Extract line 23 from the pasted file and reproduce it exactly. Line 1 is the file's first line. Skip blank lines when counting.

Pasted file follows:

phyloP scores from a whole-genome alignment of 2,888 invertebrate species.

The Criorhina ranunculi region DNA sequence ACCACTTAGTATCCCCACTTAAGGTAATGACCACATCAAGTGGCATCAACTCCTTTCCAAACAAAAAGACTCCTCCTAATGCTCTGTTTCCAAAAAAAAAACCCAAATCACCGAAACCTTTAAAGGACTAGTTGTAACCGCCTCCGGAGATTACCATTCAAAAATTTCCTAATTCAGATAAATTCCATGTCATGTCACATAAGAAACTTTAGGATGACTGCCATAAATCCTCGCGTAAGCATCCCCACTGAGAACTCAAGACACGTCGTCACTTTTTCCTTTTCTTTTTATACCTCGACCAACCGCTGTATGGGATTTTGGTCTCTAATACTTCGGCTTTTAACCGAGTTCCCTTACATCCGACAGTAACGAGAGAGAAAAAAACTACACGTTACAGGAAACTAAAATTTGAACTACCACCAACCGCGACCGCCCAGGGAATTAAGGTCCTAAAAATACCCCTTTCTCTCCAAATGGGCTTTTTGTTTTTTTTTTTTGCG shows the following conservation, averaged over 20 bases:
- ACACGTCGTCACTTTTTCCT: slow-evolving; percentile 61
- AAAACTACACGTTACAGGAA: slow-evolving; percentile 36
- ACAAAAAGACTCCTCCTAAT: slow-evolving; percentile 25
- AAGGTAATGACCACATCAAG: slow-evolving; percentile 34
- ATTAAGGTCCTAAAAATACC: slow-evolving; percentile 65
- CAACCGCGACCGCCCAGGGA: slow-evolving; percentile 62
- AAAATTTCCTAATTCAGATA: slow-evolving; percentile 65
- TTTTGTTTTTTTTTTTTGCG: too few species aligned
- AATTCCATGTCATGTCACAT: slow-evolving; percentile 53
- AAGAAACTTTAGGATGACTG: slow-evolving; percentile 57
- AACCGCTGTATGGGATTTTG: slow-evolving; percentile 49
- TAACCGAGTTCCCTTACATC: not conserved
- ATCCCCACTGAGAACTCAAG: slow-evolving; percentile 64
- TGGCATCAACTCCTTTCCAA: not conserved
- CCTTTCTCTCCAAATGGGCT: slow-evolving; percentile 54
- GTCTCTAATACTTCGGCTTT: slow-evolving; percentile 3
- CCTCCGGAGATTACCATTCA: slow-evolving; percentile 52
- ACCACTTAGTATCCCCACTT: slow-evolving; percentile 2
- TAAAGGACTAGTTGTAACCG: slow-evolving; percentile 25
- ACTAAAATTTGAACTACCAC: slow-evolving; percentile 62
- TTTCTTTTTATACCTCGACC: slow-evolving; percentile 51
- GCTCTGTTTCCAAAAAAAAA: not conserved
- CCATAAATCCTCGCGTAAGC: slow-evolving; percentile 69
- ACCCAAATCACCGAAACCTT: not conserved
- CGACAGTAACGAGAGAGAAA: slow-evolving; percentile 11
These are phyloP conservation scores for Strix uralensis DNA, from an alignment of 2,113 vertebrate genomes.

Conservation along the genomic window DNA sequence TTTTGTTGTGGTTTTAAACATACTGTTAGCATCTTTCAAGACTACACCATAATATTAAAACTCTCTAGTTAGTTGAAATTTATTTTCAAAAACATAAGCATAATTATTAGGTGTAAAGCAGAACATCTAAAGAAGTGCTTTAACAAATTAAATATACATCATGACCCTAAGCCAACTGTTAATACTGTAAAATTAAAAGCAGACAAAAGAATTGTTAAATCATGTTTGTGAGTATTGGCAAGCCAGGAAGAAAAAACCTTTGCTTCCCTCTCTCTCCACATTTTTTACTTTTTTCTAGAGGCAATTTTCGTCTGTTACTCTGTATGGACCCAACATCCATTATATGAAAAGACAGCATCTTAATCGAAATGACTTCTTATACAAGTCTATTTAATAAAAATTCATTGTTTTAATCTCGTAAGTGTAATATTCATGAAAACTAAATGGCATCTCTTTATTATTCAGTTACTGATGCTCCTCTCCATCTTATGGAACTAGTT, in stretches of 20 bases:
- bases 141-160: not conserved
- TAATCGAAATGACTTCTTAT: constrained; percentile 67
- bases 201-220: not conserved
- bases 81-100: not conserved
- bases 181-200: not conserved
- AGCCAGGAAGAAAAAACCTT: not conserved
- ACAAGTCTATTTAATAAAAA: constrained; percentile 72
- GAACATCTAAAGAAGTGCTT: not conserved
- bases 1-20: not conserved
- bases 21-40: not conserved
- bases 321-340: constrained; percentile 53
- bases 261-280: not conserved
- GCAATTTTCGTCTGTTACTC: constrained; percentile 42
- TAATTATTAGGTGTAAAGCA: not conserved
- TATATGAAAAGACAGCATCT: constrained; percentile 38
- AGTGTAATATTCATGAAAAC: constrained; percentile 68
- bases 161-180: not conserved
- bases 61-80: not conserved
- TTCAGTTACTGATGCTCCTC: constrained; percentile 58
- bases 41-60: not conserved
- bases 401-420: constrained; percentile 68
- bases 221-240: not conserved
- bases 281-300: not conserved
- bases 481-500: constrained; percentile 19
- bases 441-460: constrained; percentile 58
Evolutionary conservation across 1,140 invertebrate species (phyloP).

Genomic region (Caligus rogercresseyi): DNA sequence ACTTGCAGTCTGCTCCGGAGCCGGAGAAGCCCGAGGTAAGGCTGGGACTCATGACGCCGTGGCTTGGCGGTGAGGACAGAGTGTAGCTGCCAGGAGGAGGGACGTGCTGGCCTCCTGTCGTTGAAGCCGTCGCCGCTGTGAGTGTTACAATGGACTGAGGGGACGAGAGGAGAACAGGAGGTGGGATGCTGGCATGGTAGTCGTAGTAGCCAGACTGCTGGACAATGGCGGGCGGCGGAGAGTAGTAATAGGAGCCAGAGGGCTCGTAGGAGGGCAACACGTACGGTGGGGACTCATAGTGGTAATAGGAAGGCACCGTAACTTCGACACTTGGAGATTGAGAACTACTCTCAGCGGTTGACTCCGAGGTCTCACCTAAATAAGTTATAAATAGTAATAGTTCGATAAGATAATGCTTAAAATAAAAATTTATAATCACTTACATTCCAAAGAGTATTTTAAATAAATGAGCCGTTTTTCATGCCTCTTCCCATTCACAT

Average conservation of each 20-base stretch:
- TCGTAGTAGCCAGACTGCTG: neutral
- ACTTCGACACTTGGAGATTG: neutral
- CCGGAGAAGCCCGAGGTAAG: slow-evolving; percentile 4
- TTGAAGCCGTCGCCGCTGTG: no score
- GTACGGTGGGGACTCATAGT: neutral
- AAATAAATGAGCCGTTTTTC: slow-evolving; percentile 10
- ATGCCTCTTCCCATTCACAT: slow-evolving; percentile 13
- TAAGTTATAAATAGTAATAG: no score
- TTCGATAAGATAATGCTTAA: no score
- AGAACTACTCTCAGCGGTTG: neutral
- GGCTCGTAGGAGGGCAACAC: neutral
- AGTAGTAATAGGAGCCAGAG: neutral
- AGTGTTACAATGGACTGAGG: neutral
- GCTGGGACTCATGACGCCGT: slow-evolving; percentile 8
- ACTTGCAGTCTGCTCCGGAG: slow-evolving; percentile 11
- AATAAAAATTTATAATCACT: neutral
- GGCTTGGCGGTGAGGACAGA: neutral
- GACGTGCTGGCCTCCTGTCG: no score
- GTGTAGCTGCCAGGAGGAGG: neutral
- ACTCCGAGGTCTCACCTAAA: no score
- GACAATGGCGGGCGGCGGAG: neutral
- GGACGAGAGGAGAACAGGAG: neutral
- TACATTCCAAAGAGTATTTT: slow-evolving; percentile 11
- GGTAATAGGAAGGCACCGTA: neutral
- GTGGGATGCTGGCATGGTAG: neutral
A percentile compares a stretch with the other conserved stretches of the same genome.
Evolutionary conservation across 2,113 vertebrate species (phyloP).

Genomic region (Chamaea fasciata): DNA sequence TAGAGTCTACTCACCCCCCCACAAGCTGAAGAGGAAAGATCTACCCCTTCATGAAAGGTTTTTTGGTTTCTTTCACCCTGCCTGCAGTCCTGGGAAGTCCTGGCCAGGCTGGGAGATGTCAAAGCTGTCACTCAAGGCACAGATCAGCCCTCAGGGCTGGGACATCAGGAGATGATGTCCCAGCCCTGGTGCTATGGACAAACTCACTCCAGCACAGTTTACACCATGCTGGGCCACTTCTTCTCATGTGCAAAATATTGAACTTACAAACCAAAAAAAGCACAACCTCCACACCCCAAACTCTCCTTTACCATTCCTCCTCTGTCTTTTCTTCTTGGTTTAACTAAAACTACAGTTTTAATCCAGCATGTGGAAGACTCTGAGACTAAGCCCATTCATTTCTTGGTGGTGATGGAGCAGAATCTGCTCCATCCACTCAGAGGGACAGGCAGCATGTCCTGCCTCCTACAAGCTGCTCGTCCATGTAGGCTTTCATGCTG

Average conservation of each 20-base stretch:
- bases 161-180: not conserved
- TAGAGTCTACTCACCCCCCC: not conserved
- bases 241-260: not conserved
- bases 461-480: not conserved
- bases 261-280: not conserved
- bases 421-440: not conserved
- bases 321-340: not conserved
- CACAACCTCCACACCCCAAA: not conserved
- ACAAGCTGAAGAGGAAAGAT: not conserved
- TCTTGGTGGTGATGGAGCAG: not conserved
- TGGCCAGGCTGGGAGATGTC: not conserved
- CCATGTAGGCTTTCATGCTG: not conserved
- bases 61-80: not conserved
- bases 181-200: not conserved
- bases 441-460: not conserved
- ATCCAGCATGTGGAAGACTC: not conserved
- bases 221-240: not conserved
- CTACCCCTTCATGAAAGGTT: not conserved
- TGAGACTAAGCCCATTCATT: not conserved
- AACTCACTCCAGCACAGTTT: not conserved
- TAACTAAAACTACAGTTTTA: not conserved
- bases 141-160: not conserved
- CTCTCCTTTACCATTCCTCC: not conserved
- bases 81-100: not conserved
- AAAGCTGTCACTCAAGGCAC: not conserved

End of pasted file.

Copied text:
- TTTCTTTTTATACCTCGACC: slow-evolving; percentile 51